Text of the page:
Commercial building and facilities management resources for corporate facility executives, building operators and facility managers in all industry and service sectors. data centers articles below.
Mortenson survey finds 84% feel the need to consider renewable forms of energy.
Industry projects significant increases in density, cloud adoption and use of solar power.
Whether or not the organization is pursuing LEED certification, setting a clear path to sustainable goals is key.
Paramount to their operation is keeping tabs on power supply.
Bringing a new data center online in less than three months called for a coordinated, creative approach.
A look at the topics covered over the past year provides a peek into what will be top of mind in 2014.
In cultivating a smart building with integrated systems, facility managers can “show, share, and strategize.”
National survey reveals average increase of 41%; quantifies average cost per minute at $7,900 for unplanned downtime.
These new programs have been introduced in order to meet increasing demand for independent performance verification for VFDs and datacom cooling products.
When planning for possible threats, don’t forget this aspect of your facility workings. From the October 2013 issue.
Expanding requirements for distribution systems can be met using molded case circuit breakers. From the July 2013 issue.
When it comes to data center infrastructure management (DCIM), there may be confusion over the difference between “open source” and “open system” software. While similar, these terms have very different meanings.
This paper demonstrates, through a series of examples, how data center infrastructure management software tools can simplify operational processes, cut costs, and speed up information delivery.
In this paper, guidelines are established for selecting a new site or assessing an existing one. Common risks that affect the availability of a business are defined and techniques for minimizing these risks are presented.
Fuel cells, solar systems expected to generate more than 70 million kilowatt hours of electricity—enough to eliminate more than 10,000 metric tons of carbon dioxide.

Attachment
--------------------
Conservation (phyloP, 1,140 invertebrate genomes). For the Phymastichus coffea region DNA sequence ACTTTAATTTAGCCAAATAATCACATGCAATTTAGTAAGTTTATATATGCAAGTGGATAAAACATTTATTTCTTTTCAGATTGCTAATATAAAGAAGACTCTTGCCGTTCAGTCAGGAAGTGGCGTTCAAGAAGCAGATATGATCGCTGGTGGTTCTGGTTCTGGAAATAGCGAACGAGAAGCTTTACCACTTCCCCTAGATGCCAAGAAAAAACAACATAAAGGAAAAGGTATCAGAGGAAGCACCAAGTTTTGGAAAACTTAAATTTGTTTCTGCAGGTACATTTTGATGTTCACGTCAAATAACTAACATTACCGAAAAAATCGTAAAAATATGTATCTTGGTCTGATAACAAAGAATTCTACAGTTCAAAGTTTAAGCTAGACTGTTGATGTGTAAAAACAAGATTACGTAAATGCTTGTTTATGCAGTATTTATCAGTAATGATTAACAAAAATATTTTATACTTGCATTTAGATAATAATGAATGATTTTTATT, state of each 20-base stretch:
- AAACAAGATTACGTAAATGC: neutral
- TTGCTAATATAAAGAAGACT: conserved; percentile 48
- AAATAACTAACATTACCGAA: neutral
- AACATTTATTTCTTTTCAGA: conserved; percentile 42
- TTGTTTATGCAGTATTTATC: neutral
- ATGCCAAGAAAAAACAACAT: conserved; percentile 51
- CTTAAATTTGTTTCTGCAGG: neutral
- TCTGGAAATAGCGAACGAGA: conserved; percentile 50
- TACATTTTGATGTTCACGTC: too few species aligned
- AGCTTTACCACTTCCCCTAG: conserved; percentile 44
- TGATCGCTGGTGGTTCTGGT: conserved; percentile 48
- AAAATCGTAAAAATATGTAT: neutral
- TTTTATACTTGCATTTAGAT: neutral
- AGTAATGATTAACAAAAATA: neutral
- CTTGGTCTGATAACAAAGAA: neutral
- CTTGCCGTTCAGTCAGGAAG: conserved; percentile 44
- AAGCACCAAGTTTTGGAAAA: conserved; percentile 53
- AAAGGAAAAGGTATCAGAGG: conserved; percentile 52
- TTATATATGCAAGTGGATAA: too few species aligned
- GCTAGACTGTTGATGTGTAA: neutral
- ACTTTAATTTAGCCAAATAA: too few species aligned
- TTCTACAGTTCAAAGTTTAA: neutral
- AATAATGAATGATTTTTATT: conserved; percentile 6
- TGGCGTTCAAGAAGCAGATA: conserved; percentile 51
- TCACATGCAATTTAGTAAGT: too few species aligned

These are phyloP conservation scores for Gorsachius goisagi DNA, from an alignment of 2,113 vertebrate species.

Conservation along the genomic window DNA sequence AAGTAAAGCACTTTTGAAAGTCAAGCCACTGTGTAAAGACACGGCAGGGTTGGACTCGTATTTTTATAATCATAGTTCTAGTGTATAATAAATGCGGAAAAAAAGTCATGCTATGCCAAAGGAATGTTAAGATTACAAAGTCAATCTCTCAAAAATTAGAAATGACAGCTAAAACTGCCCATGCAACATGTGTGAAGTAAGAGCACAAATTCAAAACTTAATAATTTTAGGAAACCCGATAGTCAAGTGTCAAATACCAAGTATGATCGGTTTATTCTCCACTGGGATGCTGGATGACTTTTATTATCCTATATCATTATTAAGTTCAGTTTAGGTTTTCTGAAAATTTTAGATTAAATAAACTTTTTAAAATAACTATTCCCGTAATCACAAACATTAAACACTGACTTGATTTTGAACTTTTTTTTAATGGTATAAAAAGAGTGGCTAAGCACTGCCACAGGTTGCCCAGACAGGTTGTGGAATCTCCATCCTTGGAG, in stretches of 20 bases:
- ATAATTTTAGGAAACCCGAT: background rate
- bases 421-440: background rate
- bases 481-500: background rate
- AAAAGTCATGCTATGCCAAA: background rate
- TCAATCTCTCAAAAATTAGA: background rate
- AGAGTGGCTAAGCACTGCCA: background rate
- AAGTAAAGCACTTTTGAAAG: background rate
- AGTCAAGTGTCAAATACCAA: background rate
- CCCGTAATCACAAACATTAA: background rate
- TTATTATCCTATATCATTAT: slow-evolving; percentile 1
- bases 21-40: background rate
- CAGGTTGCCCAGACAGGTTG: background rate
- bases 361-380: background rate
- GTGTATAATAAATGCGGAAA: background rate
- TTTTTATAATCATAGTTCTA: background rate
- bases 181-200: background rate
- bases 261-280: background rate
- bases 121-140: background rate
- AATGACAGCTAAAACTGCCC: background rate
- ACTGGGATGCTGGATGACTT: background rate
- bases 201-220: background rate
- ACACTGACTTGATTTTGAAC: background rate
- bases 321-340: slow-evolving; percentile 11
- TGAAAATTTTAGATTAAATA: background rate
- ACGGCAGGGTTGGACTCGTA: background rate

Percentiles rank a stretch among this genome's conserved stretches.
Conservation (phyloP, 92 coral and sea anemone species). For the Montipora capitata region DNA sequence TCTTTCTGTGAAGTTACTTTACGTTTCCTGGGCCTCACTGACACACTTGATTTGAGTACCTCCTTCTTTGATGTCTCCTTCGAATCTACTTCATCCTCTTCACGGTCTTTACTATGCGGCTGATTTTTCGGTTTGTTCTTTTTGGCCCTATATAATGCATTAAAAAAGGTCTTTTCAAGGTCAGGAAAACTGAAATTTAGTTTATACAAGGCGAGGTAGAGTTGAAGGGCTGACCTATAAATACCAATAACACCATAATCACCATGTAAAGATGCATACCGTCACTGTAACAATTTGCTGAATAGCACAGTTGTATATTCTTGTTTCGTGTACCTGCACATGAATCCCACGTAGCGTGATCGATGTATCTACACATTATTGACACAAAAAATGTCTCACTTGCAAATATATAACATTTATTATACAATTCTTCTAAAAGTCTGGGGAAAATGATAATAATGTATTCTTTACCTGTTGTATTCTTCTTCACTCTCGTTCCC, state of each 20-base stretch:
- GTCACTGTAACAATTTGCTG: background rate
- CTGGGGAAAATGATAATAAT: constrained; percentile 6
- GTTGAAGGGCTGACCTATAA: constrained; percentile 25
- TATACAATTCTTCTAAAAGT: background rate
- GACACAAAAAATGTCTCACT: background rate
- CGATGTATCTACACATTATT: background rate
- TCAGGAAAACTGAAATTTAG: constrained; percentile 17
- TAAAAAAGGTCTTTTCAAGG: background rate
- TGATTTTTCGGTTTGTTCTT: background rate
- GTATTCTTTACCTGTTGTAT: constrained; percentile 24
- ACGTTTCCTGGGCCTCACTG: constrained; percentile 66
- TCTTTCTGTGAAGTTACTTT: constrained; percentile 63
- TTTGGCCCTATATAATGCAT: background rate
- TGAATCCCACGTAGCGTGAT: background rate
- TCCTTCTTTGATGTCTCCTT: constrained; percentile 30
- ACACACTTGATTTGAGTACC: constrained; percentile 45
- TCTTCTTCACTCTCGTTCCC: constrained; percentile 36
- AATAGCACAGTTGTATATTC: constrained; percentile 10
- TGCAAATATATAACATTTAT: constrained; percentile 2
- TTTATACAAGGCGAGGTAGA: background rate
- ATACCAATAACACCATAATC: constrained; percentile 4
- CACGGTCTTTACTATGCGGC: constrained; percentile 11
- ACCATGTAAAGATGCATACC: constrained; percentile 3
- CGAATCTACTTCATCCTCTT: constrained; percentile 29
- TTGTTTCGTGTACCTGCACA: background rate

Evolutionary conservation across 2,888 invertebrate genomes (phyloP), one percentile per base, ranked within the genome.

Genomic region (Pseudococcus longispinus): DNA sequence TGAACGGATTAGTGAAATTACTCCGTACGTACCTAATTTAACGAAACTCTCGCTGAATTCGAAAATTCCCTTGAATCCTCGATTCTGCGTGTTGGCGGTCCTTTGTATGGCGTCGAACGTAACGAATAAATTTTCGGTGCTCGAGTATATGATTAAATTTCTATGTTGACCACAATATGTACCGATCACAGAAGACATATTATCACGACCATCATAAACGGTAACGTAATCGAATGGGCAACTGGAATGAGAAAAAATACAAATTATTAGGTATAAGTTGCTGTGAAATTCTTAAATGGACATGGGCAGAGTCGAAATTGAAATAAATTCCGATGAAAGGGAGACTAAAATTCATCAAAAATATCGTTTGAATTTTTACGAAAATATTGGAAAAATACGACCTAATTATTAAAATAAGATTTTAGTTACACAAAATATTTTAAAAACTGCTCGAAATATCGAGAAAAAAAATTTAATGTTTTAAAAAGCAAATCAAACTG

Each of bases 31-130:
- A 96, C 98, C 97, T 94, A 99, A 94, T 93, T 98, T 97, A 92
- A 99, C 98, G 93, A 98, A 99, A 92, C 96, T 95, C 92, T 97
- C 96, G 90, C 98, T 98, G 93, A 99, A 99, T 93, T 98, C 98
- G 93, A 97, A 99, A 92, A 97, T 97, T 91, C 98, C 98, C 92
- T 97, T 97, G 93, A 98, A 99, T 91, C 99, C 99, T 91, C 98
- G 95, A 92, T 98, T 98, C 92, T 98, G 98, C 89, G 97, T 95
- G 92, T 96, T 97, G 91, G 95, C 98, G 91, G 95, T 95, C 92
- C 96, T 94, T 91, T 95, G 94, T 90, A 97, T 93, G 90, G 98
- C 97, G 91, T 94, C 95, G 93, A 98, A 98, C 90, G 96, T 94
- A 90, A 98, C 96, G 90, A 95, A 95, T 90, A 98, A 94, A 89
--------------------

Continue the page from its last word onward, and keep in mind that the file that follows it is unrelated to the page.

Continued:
Power Assure CTO lays out recommendations to maximize reliability and disaster avoidance in Software Defined Data Centers.
This Friday Funny is more fun than funny, since it takes facility managers on a little journey to illustrate the effectiveness of energy savings in data centers.
From “chicken coops” to cathedrals, today’s data centers come in new shapes and sizes.
This service measures the true idle and peak power consumption of IT equipment in a rack or entire data center to maximize IT power and address space constraints.
An assessment of power, cooling, physical infrastructure, and operational efficiencies of data centers provides information managers can act upon.
When making the move to a centralized data center, facility managers must ask five important questions. In the end, connectivity is one of the most critical components in data center performance.
Broad minded and methodical, this IT professional brings a fresh approach to facilities.
Data centers are not the typical backdrop for humor, but a few years back, an ad campaign took a poke at the temperature issues inherent in server rooms packed wall to wall with essential computer technology.
Businesses operating data centers will need to go beyond traditional practices in order to build economically sound facilities.
The need for the standard's requirements has grown as more attention is paid to improving energy in the country's current building stock. Public review is open until May 25, 2011.
This new unit provides conditioned, continuous backup power to facility managers' mission critical applications.
Power, HVAC, and access control are vital to a data center, and the fm has responsibility for all of these areas.
This cooling product for data centers is designed to provide cooling in the most efficient manner for existing conditions.
This Data Center Infrastructure Management (DCIM) platform is aimed at enabling data center managers to make smarter decisions about efficiency, availability, and capacity.
Emerson Network Power offers a list of "Best Practices to Avoid Data Center Failure by Human Error."
Only by investing in new energy projects while simultaneously reducing consumption can we avert the “economic, resource and ecological time bombs” just waiting to go off, says Tishman Technologies Executive Vice President Ronald Bowman.
Written to complement existing standards, BICSI 002 includes requirements, recommendations, and additional information—such as site selection, layout, thermal systems, and security—that should be considered when planning and building a data center.
To improve cooling, data center managers can identify four critical temperatures. Here is a short, simple, yet definitive, method of quantifying the energy/air flow status of your data center. Improvement is possible without having to tear down and build new.
The slowing economy is having very little effect on demand for IT services, while driving improvements in energy efficiency and resource utilization, according to a recently released report.